Interior structures and tidal heating in the TRAPPIST-1 planets
Planetary Science Institute,
1700 E. Ft. Lowell,
AZ 85719, USA
2 Konkoly Thege Miklós Astronomical Institute, Research Centre for Astronomy and Earth Sciences, Hungarian Academy of Sciences, 1121 Konkoly Thege Miklós út 15–17, Budapest, Hungary
3 Geodetic and Geophysical Institute, Research Centre for Astronomy and Earth Sciences, Hungarian Academy of Sciences, 9400 Csatkai Endre u. 6–8, Sopron, Hungary
4 ELTE Eötvös Loránd University, Gothard Astrophysical Observatory, Szombathely, Szent Imre h. u. 112, Hungary
5 Sydney Institute for Astronomy, School of Physics A28, University of Sydney, NSW 2006, Australia
Accepted: 14 December 2017
Context. With seven planets, the TRAPPIST-1 system has among the largest number of exoplanets discovered in a single system so far. The system is of astrobiological interest, because three of its planets orbit in the habitable zone of the ultracool M dwarf.
Aims. We aim to determine interior structures for each planet and estimate the temperatures of their rock mantles due to a balance between tidal heating and convective heat transport to assess their habitability. We also aim to determine the precision in mass and radius necessary to determine the planets’ compositions.
Methods. Assuming the planets are composed of uniform-density noncompressible materials (iron, rock, H2O), we determine possible compositional models and interior structures for each planet. We also construct a tidal heat generation model using a single uniform viscosity and rigidity based on each planet’s composition.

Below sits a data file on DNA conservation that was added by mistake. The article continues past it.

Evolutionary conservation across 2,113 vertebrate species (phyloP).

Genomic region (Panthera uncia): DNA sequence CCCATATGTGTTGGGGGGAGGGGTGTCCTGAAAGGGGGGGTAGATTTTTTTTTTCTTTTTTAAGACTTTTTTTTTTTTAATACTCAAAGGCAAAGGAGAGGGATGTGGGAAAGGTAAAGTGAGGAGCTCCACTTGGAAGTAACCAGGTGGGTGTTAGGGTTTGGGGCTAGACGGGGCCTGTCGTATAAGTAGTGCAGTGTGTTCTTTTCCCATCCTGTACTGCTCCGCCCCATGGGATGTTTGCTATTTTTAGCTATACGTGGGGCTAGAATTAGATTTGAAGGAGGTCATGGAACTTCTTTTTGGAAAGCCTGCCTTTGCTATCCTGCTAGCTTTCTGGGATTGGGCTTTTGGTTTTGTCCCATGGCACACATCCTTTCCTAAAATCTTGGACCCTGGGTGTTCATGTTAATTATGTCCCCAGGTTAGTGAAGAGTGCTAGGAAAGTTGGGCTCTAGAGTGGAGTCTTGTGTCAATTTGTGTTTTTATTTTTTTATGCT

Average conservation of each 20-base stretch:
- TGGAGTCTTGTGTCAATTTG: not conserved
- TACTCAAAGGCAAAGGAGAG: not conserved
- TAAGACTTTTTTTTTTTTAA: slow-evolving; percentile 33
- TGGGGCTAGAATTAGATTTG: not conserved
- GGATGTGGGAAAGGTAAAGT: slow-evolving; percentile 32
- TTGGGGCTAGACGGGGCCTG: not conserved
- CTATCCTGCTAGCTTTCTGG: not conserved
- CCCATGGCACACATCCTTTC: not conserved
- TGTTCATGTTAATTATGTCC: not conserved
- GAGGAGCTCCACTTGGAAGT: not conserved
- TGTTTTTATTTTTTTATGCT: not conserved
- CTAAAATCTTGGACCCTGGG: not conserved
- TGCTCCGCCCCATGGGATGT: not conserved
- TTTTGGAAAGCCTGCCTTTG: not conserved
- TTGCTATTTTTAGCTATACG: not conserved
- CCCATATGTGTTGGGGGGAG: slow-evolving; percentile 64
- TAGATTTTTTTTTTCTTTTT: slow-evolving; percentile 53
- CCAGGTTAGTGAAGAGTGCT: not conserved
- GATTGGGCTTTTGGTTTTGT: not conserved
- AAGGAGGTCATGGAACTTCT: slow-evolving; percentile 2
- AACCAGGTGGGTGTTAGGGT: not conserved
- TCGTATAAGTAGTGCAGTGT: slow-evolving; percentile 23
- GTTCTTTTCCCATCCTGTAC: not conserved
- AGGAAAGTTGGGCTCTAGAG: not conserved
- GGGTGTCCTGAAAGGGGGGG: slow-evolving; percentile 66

Results. The compositions for planets b, c, d, and e remain uncertain given the error bars on mass and radius. With the exception of TRAPPIST-1c, all have densities low enough to indicate the presence of significant H2O. Planets b and c experience enough heating from planetary tides to maintain magma oceans in their rock mantles; planet c may have surface eruptions of silicate magma, potentially detectable with next-generation instrumentation. Tidal heat fluxes on planets d, e, and f are twenty times higher than Earth’s mean heat flow.
Conclusions. Planets d and e are the most likely to be habitable. Planet d avoids the runaway greenhouse state if its albedo is ≳0.3. Determining the planet’s masses within ~0.1–0.5 Earth masses would confirm or rule out the presence of H2O and/or iron. Understanding the geodynamics of ice-rich planets f, g, and h requires more sophisticated modeling that can self-consistently balance heat production and transport in both rock and ice layers.
Key words: astrobiology / methods: numerical / planets and satellites: general / planets and satellites: interiors
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